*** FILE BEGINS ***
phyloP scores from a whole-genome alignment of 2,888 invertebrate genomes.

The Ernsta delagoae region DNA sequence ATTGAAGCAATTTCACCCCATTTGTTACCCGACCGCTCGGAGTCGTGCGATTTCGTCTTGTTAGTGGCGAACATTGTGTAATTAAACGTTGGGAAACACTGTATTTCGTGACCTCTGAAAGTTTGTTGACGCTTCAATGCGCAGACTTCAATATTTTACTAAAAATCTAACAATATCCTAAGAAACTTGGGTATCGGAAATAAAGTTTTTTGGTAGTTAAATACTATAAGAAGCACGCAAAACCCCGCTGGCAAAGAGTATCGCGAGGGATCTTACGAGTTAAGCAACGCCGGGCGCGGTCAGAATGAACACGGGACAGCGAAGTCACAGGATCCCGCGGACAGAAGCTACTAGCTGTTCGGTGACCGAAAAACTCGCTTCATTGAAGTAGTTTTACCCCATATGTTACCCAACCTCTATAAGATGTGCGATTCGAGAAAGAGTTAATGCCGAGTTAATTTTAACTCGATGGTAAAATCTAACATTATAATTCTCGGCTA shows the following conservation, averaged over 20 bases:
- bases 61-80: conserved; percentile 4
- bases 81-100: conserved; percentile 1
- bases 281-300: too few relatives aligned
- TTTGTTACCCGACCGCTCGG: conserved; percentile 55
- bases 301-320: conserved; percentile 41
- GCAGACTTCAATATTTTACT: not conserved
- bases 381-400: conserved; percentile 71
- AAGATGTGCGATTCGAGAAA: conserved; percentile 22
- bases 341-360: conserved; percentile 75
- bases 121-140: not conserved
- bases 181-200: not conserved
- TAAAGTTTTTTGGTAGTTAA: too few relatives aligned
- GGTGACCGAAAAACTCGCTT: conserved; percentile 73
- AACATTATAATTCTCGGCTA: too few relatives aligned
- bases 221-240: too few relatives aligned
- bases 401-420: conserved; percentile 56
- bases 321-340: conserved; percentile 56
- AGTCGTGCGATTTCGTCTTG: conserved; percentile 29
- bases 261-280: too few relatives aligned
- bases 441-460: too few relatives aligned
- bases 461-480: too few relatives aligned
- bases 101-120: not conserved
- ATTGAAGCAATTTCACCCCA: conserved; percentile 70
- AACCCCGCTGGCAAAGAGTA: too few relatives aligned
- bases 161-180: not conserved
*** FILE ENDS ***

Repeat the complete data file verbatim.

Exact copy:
phyloP scores from a whole-genome alignment of 2,888 invertebrate genomes.

The Ernsta delagoae region DNA sequence ATTGAAGCAATTTCACCCCATTTGTTACCCGACCGCTCGGAGTCGTGCGATTTCGTCTTGTTAGTGGCGAACATTGTGTAATTAAACGTTGGGAAACACTGTATTTCGTGACCTCTGAAAGTTTGTTGACGCTTCAATGCGCAGACTTCAATATTTTACTAAAAATCTAACAATATCCTAAGAAACTTGGGTATCGGAAATAAAGTTTTTTGGTAGTTAAATACTATAAGAAGCACGCAAAACCCCGCTGGCAAAGAGTATCGCGAGGGATCTTACGAGTTAAGCAACGCCGGGCGCGGTCAGAATGAACACGGGACAGCGAAGTCACAGGATCCCGCGGACAGAAGCTACTAGCTGTTCGGTGACCGAAAAACTCGCTTCATTGAAGTAGTTTTACCCCATATGTTACCCAACCTCTATAAGATGTGCGATTCGAGAAAGAGTTAATGCCGAGTTAATTTTAACTCGATGGTAAAATCTAACATTATAATTCTCGGCTA shows the following conservation, averaged over 20 bases:
- bases 61-80: conserved; percentile 4
- bases 81-100: conserved; percentile 1
- bases 281-300: too few relatives aligned
- TTTGTTACCCGACCGCTCGG: conserved; percentile 55
- bases 301-320: conserved; percentile 41
- GCAGACTTCAATATTTTACT: not conserved
- bases 381-400: conserved; percentile 71
- AAGATGTGCGATTCGAGAAA: conserved; percentile 22
- bases 341-360: conserved; percentile 75
- bases 121-140: not conserved
- bases 181-200: not conserved
- TAAAGTTTTTTGGTAGTTAA: too few relatives aligned
- GGTGACCGAAAAACTCGCTT: conserved; percentile 73
- AACATTATAATTCTCGGCTA: too few relatives aligned
- bases 221-240: too few relatives aligned
- bases 401-420: conserved; percentile 56
- bases 321-340: conserved; percentile 56
- AGTCGTGCGATTTCGTCTTG: conserved; percentile 29
- bases 261-280: too few relatives aligned
- bases 441-460: too few relatives aligned
- bases 461-480: too few relatives aligned
- bases 101-120: not conserved
- ATTGAAGCAATTTCACCCCA: conserved; percentile 70
- AACCCCGCTGGCAAAGAGTA: too few relatives aligned
- bases 161-180: not conserved